To deliver an unparalleled state-of-the-art somatic psychotherapy worldwide through education, practice, and research.
To harness the innate wisdom of the body to liberate human potential.
Our Core Values
Observe the best practices of education and administration to provide a preeminent learning experience; maintain the highest standards of personal and organizational professionalism, ethics, and responsibility that are deserving of the confidence and trust of our constituency.
Treat each individual with dignity and respect; honor and embrace unique backgrounds, talents and perspectives; foster an inclusive culture reflective of our commitment to diversity among our staff and learning community; provide equitable education and participation; work toward eliminating discrimination.
Support an atmosphere that stimulates creativity; enhance the professional growth of staff members and those we serve by integrating and contributing to cutting edge theory, research, and technology; encourage a high level of curiosity, inquiry, and appropriate risk-taking.
Seek to balance innovation, action, and capacity; wisely allocate individual and organizational resources to ensure the health, vitality, and longevity of each member of our community and the organization as a whole.
Recognize that we are a group of individuals unified through a shared purpose; appreciate that together we can broaden our impact; seek a wide range of partnerships; invite each individual’s unique contributions to the whole; integrate the efforts and input of many individuals to achieve our goals as a team.
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History of Sensorimotor Psychotherapy
In the early 1970s, while working as a technician and yoga/dance teacher at a short-term psychiatric hospital, Pat Ogden became interested in the correlation between her clients’ disconnection from their bodies, their physical patterns and their psychological issues. Before the Diagnosis of Post-Traumatic Stress Disorder was included in the Diagnostic and Statistical Manual of Mental Disorders (DSM), Dr. Ogden recognized first-hand the way in which many of her patients were at the mercy of reliving the past, and that current treatment methods only seemed to trigger traumatic reminders. Recognizing the link between the body and psychological issues, she began to form the foundations of Sensorimotor Psychotherapy® by joining somatic therapy and psychotherapy into a comprehensive method for healing this disconnection between body and mind. In 1981, after co-founding the Hakomi Institute, pioneered by Ron Kurtz, Dr. Ogden founded her own school, a branch of the Hakomi Institute, which is known today as the Sensorimotor Psychotherapy Institute (SPI).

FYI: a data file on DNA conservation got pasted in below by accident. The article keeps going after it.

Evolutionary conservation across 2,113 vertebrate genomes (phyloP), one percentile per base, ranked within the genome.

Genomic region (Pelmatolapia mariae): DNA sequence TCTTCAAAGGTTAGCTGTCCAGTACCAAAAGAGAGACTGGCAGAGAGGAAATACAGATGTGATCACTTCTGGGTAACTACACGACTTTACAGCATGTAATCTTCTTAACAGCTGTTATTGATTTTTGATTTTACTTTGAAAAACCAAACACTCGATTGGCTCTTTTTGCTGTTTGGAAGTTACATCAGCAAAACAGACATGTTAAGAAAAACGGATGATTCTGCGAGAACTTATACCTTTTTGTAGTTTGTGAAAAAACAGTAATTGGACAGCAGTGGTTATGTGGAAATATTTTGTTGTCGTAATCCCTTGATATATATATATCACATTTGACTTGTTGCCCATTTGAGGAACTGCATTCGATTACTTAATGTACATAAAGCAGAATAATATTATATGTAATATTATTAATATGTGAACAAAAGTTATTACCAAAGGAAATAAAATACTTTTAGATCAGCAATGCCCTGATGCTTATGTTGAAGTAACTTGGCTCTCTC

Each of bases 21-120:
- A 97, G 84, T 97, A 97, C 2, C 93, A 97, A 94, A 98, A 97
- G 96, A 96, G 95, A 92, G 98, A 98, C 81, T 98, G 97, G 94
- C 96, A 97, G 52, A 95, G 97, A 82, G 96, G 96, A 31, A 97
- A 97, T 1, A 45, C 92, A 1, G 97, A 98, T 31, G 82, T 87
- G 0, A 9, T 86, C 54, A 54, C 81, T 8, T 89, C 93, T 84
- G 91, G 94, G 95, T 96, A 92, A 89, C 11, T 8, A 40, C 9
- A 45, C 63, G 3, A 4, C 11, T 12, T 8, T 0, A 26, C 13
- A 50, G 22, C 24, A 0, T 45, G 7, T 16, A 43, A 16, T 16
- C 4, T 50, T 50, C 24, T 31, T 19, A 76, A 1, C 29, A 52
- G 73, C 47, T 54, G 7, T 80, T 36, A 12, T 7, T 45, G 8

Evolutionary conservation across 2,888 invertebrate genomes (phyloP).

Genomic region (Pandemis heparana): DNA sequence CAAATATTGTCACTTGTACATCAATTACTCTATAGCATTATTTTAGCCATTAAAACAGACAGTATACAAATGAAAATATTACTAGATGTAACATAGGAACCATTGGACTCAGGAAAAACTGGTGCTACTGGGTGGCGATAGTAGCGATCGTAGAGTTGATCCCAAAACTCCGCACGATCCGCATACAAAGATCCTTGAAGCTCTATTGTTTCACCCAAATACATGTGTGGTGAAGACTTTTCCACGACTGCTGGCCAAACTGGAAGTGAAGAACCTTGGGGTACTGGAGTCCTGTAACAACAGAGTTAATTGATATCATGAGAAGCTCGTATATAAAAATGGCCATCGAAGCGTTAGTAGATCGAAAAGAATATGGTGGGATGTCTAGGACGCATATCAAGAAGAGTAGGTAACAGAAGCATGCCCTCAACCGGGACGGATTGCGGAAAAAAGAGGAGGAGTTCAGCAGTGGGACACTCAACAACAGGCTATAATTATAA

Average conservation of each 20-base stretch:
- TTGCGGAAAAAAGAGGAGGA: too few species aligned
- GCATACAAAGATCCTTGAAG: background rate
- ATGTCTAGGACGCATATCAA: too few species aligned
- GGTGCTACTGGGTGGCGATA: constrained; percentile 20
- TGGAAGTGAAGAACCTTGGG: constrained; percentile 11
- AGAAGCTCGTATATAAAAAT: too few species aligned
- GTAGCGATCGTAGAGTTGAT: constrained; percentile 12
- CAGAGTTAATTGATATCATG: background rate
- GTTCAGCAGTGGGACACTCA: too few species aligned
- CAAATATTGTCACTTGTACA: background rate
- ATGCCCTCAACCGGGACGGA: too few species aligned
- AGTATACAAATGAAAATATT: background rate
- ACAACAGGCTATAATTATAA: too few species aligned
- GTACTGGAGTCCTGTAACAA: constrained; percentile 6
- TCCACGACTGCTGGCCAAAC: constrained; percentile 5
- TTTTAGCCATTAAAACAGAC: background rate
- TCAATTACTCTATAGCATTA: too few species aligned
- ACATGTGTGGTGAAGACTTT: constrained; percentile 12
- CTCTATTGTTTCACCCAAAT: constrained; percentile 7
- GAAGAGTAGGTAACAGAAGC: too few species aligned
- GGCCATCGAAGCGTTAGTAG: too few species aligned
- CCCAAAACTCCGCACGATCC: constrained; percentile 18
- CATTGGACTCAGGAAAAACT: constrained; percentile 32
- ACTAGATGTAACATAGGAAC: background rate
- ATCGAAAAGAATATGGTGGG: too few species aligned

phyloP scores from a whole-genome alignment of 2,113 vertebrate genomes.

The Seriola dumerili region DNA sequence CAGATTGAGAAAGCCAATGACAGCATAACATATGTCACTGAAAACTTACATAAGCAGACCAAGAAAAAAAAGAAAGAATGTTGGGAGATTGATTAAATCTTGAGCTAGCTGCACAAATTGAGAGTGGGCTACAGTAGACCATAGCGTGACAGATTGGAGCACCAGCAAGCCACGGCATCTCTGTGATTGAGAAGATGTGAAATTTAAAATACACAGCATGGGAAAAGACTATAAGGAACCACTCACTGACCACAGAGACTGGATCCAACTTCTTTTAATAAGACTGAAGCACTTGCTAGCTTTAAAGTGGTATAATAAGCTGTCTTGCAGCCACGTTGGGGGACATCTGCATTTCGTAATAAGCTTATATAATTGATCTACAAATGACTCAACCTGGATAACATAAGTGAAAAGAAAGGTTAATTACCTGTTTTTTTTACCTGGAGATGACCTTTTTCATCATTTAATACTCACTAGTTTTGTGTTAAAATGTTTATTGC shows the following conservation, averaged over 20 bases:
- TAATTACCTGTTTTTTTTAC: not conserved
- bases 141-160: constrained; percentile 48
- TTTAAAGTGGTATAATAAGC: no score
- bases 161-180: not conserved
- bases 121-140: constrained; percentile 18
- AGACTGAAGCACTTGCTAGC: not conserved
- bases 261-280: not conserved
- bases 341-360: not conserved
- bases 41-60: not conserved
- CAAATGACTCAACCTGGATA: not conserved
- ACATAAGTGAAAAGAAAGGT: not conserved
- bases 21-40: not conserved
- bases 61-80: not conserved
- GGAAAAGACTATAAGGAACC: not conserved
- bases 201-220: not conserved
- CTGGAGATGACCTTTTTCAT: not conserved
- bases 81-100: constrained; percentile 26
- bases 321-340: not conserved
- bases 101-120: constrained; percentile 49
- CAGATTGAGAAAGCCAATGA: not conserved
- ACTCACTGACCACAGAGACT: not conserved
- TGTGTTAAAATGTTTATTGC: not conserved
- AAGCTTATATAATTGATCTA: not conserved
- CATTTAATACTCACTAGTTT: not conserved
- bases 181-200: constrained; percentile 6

Sensorimotor Psychotherapy® draws from somatic therapies, neuroscience, attachment theory, and cognitive approaches, as well as from the Hakomi Method. Since the first course in Sensorimotor Psychotherapy® was offered in the early 1980’s, it has gained international acclaim. The first book on Sensorimotor Psychotherapy®, Trauma and the Body: A Sensorimotor Approach to Psychotherapy, published in the Norton Series on Interpersonal Neurobiology in 2006 gained international acclaim. The sequel to the first book, Sensorimotor Psychotherapy: Interventions for Trauma and Attachment was published in spring of 2015.
Development of Sensorimotor Psychotherapy
Dr. Ogden is currently developing Sensorimotor Psychotherapy for children, adolescents, families, and couples with colleagues.
Several research studies to gather data on the effectiveness of SP are underway or in the process of publication at the following institutions:
- Maudsley Hospital (London, UK)
- Womens’ College Hospital (Toronto, Ontario)
- Modum Bad Outpatient Clinic (Oslo, Norway)
SPI is neither a regulatory nor licensing organization and therefore not sanctioned to certify, license, or otherwise bestow the legal authorization to practice as a mental health professional.